Why Be Jewish?
Intermarriage, Assimilation, and Alienation
By Rabbi Meir David Kahane zt"l
HaMeir L'David: Ariel - Israel. (1977)
Reviewed by Rochelle Caviness - February 10, 2004
Why Be Jewish? When Rabbi Meir Kahane, founder of the Jewish Defense League (JDL), posed this question in 1977, intermarriage and assimilation were growing problems. Now they have grown into two intertwined epidemics. The reasons behind the phenomenal growth in the rates of intermarriage and the desire of Jews to assimilate into the gentile culture are many. In his book, Why Be Jewish?
Intermarriage, Assimilation, and Alienation, Rabbi Kahane outlines the major reasons behind these figures, the real costs to those who separate themselves from their people, and the steps that can be taken to prevent the Jewish youth of today from 'marrying out' or so alienating themselves from their people that they not only live a non-religious life, but grow to not even consider themselves to be Jewish.
According to Rabbi Kahane, as well as modern statics, the biggest single indicator of whether or not a Jewish youth will 'marry out' is based upon the level of Torah observances practiced in their home while they were growing up. The intermarriage rate of those raised in an orthodox household hovers around 2-3%, while those raised in a 'secular' home have an almost 75% chance of marrying out the faith! Worse, the children of these interfaith unions seldom, if ever, maintain any semblance of a Jewish identity.
In this important book, Rabbi Kahane also delineates how Jewish assimilation into the gentile culture also has a tendency to increase anti-semitic activities, rather than decrease them. He clearly explains why this is the case, He also shows how the desire to try and 'forget' ones Jewish heritage can lead to self-hatred and, worse, the hatred of the Jewish people as a whole. Rabbi Kahane illustrates these points by providing a historical overview of the Jewish experience in America. He shows how political and social pressures where used to coerce Jews to 'blend in' with the dominant culture, and how the Reform movement has repeatedly betrayed the Jewish people by advocating or endorsing practices that are counter to the tenants of Torah Observant Judaism.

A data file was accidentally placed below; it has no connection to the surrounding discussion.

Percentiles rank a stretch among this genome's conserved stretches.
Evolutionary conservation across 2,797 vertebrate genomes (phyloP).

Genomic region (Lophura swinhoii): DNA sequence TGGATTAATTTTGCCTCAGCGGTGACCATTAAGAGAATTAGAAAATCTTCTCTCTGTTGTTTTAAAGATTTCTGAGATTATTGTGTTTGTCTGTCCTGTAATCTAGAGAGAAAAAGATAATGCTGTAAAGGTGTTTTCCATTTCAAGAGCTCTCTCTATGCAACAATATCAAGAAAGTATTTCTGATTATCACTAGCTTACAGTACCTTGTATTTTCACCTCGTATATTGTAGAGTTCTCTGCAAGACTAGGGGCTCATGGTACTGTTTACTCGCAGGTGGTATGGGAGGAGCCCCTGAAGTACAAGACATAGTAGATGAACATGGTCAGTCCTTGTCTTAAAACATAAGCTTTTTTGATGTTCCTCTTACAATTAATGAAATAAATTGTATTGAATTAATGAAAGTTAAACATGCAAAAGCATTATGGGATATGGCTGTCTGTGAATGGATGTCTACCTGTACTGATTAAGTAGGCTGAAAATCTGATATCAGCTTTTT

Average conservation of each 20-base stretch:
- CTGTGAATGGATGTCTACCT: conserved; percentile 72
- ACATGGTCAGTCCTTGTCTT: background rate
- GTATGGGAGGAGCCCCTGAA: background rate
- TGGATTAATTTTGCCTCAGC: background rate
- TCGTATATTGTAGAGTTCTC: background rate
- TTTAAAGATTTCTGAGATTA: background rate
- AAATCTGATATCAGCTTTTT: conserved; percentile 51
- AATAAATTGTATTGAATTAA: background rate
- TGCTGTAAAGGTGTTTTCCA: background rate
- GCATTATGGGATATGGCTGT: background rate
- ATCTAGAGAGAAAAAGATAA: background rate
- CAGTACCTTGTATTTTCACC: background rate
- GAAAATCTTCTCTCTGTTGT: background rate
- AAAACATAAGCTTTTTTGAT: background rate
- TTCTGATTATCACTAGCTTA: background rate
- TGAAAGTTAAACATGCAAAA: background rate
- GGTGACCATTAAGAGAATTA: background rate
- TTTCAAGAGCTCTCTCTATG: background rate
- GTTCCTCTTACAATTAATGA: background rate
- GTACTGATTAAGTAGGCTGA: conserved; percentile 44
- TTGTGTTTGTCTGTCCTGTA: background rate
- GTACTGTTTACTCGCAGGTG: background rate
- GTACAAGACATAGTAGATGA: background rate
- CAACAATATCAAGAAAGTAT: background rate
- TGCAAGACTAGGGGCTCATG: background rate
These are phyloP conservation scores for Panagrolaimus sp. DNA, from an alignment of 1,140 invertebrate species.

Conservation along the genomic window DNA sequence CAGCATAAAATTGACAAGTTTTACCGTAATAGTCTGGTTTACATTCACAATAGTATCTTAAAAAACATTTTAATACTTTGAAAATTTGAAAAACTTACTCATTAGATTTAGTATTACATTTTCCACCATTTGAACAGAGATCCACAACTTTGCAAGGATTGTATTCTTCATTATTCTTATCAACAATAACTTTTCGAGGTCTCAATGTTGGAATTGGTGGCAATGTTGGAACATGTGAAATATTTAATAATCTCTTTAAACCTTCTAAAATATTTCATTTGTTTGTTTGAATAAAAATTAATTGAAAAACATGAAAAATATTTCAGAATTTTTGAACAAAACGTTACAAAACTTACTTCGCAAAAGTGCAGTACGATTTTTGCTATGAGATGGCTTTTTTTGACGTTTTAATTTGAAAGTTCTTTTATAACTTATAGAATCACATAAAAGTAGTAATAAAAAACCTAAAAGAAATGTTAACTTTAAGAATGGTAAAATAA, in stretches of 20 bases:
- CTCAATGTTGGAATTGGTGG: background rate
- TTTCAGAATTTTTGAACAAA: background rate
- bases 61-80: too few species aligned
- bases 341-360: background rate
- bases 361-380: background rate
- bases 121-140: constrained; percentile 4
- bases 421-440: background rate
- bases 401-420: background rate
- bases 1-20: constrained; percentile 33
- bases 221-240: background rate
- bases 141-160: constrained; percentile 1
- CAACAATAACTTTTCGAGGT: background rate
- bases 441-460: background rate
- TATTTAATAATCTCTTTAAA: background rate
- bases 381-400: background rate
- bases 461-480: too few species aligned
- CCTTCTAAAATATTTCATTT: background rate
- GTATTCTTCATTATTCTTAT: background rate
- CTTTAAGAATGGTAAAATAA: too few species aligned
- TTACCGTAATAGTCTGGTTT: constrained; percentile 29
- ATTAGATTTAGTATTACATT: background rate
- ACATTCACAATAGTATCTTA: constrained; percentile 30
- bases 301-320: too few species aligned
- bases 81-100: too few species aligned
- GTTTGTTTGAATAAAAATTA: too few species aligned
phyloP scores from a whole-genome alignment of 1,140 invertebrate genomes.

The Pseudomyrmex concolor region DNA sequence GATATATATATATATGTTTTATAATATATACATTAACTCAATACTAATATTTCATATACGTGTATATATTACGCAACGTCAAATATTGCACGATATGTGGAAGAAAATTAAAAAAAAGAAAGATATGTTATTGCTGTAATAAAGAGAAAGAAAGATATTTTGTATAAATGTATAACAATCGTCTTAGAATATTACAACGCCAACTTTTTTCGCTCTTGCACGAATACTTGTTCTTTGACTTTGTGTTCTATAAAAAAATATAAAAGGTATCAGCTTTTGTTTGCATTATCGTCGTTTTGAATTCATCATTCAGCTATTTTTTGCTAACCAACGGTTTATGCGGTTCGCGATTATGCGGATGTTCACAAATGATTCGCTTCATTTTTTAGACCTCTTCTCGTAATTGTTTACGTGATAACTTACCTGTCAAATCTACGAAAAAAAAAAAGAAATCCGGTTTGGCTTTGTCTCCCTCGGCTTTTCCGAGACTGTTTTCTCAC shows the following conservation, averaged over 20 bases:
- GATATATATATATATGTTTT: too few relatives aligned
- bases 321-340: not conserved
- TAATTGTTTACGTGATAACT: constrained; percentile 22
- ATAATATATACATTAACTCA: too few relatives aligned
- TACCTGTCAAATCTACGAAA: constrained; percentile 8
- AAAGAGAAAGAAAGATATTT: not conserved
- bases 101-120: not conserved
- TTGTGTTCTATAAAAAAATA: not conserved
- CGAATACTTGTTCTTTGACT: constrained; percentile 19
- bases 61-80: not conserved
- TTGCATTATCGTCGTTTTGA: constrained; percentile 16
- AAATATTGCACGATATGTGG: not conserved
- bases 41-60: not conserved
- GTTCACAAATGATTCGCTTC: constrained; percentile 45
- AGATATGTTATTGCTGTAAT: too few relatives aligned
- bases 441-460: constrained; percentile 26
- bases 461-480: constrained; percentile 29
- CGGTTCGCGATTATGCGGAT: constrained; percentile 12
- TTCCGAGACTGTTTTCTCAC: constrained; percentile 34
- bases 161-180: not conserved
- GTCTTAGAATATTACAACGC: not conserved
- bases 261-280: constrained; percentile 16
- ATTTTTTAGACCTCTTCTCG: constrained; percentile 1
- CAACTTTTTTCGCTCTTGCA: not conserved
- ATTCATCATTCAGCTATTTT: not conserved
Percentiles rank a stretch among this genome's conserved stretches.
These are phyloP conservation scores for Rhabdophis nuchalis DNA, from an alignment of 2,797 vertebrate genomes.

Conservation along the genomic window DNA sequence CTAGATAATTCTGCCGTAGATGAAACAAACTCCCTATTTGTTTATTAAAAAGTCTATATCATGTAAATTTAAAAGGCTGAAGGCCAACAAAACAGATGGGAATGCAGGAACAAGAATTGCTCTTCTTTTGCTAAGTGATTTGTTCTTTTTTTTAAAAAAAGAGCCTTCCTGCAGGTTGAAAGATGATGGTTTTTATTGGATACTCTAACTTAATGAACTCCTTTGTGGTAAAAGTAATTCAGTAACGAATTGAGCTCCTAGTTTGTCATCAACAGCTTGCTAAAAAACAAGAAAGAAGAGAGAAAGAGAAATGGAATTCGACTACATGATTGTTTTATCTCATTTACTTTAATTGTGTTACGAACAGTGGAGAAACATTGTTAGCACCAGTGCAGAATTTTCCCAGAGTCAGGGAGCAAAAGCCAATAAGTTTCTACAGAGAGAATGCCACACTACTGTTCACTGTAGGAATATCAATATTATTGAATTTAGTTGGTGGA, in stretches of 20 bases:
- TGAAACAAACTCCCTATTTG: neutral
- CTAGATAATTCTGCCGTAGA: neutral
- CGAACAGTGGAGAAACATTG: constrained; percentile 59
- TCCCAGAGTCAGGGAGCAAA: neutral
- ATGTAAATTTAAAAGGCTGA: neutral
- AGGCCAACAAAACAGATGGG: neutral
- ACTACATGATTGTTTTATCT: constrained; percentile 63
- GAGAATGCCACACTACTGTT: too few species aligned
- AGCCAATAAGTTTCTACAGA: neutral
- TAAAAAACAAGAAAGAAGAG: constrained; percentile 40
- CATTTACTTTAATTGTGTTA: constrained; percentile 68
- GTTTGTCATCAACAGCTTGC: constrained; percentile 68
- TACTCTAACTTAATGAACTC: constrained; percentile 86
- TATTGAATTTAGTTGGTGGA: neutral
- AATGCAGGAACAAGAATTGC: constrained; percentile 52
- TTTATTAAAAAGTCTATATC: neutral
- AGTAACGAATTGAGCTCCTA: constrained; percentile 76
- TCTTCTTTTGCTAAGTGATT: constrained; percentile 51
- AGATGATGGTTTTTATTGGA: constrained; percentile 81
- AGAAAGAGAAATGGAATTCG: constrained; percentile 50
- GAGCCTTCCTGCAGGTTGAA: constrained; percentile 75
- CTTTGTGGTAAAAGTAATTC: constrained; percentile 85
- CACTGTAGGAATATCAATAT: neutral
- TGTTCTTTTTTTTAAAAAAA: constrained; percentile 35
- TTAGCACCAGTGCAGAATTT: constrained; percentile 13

Rabbi Kahane's writing is blunt and to the point at times. His writing is also supportive and instructional without being didactic. When fingers need pointing, he freely points them where blame should be laid. Yet, he is also clear in stating that many of the youth that marry out, or try to assimilate into the mainstream culture, do so out of ignorance. They don't have any real reason to 'be Jewish' because for them, being Jewish is just an abstraction for which they have no 'real life' experience to judge it against. Given the chance to experience and understand the gift, and the responsibilities, inherent in being Jewish, many of today's non-affiliated Jews would 'turn back' to Judaism. This fact is clearly illustrated by the thousands of individuals who have become baalei tshuvahs, and started living a Torah Observant life after having attended a Shabbos dinner for the first time, or meeting an inspiring Kiruv (religious outreach) worker.
Why Be Jewish? is an inspiring book. Wether you are religious or not, it will make you question yourself in regard to your own attitudes toward intermarriage and assimilation, and the reasons why so many Jews feel alienated from both their brethren and their religion. This book will make you feel proud to be a Jew and to stand firmly behind the State of Israel. It will motivate you to become more observant in your everyday life. It may also motivate you to move to Israel, for your own sake, for the sake of your children, and for the sake of the Jewish people. For parents, teachers, and other interested parties, this book will help arm you with the information and stratagems necessary to help dissuade anyone who might come to you and say, "...but I love them. What does it matter if they're not Jewish?"
The overriding sentiment of this book is, say "NO!" to the melting pot and be proud to be not only Jewish, but a religious Jew. The Jewish people are unique, and this uniqueness should be nurtured, not diluted. Rabbi Kahane clearly outlines the reasons why so many Jews are asking the question, "Why be Jewish?" and he gives solid, authoritative answers why they should, indeed, 'be Jewish'.
I highly recommend that you also read, Will Your Grandchild be Jews? By Anthony Gordon and Richard Horowitz. This article delineates current and historical trends in intermarriage, in America, and the long term implications for the continued 'Jewishness' of the children from these unions. They also offer suggestions on how to halt this trend.
Please note: The views expressed in Why Be Jewish? do not necessarily represent the views or opinions of the book's reviewer or The Jewish Eye.